Showing posts with label Lent. Show all posts
Showing posts with label Lent. Show all posts

Friday, April 1, 2022

It’s Iimi! Ascetics’ Aesthetics

The fourth Friday in Lent happens to be the day before Ramadan. This leads to a discussion of the different practices and the meanings behind them. Kismetta learns that in some ways, the two are similar in ways she thought they’d be different. But in other ways, they are different where she expected them to be similar. Prayers are said for Paula’s mother. Are they effective for someone who is skeptical at best?

Post Comic Note: The program I use to create It’s Iimi! is limited in what characters wear and how they look due to limited body types (there’s one female body type and two male). The skin color default is “anime style” Caucasian. Skin color can be changed, but it doesn’t always look natural (Chela was one of my few successes there).

The reason I bring this up is: According to Pew Research, the makeup of Muslims in America runs as follows: 63% of Muslims in America born abroad. Racial makeup: 41% White, 20% Black, 28% Middle Eastern, 8% Hispanic, 3% Other. 80% of Imams come from outside of America. 75% of Mosques have a dominant ethnic group. The skin color choices I used for this mosque reflects this report. 

So, to make the mosque in this and future comics, out of every ten characters, I probably have to make
Four of them white, two black, three Middle Eastern, and one of Hispanic or Other to capture this ratio. And, with the limitations of ComiPo, therein lies the problem. 

Unfortunately, due to the limits of the ComiPo program, some of the non-European members of the mosque will look off. Please keep in mind that none of the characters are intended to be portrayed as a racial stereotype.

Saturday, April 11, 2020

What Did We Achieve This Lent? A Reflection

As I write this, it is Holy Saturday. Easter begins with tonight’s vigil. It’s certainly been a strange Lent. For the most part, Catholics have been unable to attend Mass or receive the Sacraments since the Second Week of Lent. It is a privation, even though it is not something unique in the history of the Church. But it is a privation that the virtue of prudence dictates. So, now that the 40 days of Lent draw to a close, we need to ask ourselves what we accomplished with this time in the Desert (cf. Matthew 4:1-11). Did we use our social isolation as a time of turning back to the Lord? (μετανοια—metanoia) or did we turn in ourselves out of boredom and self-pity?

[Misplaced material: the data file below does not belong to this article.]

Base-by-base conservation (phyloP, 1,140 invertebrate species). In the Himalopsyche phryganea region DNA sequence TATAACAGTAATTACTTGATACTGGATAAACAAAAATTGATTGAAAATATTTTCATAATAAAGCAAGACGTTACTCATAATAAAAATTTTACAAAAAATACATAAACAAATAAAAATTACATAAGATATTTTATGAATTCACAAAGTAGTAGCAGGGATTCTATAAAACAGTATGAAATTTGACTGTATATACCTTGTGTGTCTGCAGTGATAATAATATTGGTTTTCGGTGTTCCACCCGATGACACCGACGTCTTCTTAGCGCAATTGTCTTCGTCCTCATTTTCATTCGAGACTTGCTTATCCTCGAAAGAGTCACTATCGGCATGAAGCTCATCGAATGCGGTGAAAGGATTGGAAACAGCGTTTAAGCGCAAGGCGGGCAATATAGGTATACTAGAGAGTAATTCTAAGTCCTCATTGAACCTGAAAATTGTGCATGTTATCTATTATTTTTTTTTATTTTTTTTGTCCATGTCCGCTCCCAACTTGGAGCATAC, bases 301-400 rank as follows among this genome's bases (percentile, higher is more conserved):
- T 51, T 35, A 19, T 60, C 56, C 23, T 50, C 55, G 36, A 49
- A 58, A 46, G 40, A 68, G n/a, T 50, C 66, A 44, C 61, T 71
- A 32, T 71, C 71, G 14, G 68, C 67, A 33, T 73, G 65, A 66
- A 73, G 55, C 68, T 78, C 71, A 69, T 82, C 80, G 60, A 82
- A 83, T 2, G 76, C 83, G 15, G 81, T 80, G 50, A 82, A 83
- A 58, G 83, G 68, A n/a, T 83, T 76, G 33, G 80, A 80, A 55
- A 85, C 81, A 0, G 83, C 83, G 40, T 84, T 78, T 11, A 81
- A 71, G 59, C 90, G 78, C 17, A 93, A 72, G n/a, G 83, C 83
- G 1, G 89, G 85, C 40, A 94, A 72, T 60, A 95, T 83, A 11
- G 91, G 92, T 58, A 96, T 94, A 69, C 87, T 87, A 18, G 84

I won’t detail how I did. I figure if I did better than you, I’ll sound like I’m boasting. If I did worse, it opens me up to derision. I’ll just say that I did some of the things I set out to do, but not all of them. It’s the kind of thing that is common among Christians because we are sinners, like everybody else. That’s not an excuse of course. But however we fell short should serve to remind us that we are constantly in need of God’s grace. And we should constantly strive to be faithful.


Understanding this, we should consider the parable of the Merciless Servant (Matthew 18:21-35). We look to God to forgive us our failings, and probably we haven’t handled our Coronavirus Lent as well as we would want. So, remembering what we want of Our Lord, we should remember to forgive others who fell short during Lent as well.


And of course we should remember that turning back to God isn’t something we only do at Lent. If we become aware of a sin after Lent is over, we should of course turn back to God once we are made aware of our failing. The Christian life is a constant turning back to God. If we think we’re saved because of what we do, or that we’re saved regardless of what we do, we’ve grossly missed the point of how we need to approach our life in God.